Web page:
Rodeo’s honeymoon phase may be drawing to a close for 25-year-old Wyatt Muggli, whose real honeymoon phase is about to begin. Muggli has been building a home that should be ready for move-in this upcoming week and, on Oct. 2, he will be meeting barrel racer Lindsey Mcleod at the altar—a life event outside of the arena that has influenced his perspective on rodeo and the All-Around Resistol Rookie of the Year title.
Muggli has chosen to adopt a strategy based on staying close to home and capitalizing on rodeos that have less entries. He has been staying close to his home base in Lane, Oklahoma, since late July’s Cheyenne (Wyoming) Frontier Days and has been chipping away at the Resistol Rookie race.
Recently in Fort Madison, Iowa, Muggli pocketed $3,035 between calf roping and team roping. He emphasizes that rodeos like Fort Madison are the perfect example of one that has great money added, but may be off of the beaten path for the guys who are hauling heavily. Following this plan, he will only be seen at Springhill, Louisiana; Hot Springs, Arkansas; and Omaha, Nebraska, at the close of the 2021 season.
In the team roping, his faithful horse, Kidd, will get the call for the last few rodeos, but Muggli will be making a change up in the tie-down from his gelding, Ears. His new mare, Caturday Night, known as “Kat,” will get the call.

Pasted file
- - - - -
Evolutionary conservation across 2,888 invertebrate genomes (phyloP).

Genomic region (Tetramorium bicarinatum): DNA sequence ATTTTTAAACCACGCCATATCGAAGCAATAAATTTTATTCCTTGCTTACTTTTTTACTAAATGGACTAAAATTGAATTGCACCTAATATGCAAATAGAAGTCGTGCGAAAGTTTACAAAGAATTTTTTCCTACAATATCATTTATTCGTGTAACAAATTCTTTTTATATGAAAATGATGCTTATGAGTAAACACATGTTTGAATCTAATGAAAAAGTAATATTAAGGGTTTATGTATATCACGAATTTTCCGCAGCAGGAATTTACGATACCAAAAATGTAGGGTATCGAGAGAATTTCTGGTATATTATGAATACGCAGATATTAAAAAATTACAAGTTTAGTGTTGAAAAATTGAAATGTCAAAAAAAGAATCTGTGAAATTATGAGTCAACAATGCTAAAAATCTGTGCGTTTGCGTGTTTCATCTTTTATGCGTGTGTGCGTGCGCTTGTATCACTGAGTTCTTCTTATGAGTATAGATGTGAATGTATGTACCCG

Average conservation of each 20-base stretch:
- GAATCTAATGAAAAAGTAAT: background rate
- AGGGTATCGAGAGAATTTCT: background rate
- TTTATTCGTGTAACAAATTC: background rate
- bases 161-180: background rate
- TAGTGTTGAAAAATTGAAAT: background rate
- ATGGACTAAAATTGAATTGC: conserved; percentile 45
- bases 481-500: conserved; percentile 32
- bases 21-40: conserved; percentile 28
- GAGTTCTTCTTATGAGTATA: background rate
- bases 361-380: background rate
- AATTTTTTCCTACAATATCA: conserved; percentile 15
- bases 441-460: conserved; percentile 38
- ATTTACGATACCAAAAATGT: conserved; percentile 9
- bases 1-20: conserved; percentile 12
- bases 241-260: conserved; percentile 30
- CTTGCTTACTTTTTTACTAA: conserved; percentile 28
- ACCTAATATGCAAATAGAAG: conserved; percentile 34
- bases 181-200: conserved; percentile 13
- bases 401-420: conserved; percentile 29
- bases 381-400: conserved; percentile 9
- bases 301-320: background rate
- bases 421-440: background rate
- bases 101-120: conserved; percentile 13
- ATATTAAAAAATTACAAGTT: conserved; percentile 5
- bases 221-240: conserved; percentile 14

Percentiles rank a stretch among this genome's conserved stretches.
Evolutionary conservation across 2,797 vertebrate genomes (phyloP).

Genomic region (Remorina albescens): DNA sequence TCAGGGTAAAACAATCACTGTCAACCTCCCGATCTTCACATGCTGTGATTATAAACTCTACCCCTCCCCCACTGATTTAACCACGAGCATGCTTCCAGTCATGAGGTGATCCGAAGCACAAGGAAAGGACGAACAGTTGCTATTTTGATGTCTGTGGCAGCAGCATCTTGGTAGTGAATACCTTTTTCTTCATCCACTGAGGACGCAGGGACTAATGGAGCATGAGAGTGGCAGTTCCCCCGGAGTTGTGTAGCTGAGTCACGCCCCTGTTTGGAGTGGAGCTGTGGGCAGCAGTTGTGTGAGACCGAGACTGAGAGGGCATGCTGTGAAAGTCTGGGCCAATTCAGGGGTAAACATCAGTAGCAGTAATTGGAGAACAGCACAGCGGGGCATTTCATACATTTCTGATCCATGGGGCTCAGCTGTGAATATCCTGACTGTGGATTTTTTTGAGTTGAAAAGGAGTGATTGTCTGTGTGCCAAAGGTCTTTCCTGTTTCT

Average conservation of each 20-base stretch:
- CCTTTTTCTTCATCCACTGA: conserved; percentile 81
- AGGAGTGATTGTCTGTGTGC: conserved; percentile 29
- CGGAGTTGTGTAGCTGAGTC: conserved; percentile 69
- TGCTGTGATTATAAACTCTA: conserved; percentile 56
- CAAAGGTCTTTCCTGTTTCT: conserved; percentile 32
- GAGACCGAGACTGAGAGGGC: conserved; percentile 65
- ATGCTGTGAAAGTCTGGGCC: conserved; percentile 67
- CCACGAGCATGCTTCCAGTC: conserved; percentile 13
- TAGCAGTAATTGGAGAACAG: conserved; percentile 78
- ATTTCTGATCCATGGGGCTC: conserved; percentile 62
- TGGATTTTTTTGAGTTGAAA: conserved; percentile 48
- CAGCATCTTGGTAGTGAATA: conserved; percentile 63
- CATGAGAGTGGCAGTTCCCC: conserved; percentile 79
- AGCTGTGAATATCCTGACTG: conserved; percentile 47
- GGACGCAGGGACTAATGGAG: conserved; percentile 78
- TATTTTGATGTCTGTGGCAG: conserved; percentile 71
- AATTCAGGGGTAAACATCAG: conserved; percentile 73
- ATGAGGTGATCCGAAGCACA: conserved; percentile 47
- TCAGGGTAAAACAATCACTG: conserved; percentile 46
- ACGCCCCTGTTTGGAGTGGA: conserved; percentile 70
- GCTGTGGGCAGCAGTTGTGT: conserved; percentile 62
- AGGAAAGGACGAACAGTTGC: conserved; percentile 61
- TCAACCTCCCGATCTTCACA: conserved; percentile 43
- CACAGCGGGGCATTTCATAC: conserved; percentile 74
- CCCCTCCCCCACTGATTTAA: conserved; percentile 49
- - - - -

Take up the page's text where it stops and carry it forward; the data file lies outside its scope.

“Lindsey told me that ‘cat’ with a ‘C’ was just common, and we don’t need common,” Muggli explained, laughing, of the name’s unique spelling.
One major lesson Muggli learned on the road this year is that the team roping is increasingly getting tougher. He notes that, even when you draw great in the team roping and make a great run, you could still walk away empty-handed simply because of the stout competition. Due to this reality, Muggli feels it will be best to focus on roping calves in 2022 outside of the circuit rodeos.
“This year confirmed what I always thought. You’ve got to just enter good to where you have a chance to draw good. Then, it’s just not messing up the good ones. In the future, I’ll probably rope calves more than anything. Team roping’s a knife fight everywhere, where in the calf roping, you can still use your horse really good, draw good, make the best out of it, and you will win.”
Muggli would love to take home the Resistol Rookie title in the All-Around, but would be equally as happy for Slade Wood, with whom he’s been trading the No. 1 and No. 2 spots for much of the season. Looking ahead to 2022, he plans to see how his winter season pans out and how his team of horses is working before deciding on which strategy to follow in the future.
“I’ve got these last three rodeos. Two of them are real good, one is kind of smaller. I’m just going to do my job at them. Whatever happens will happen.”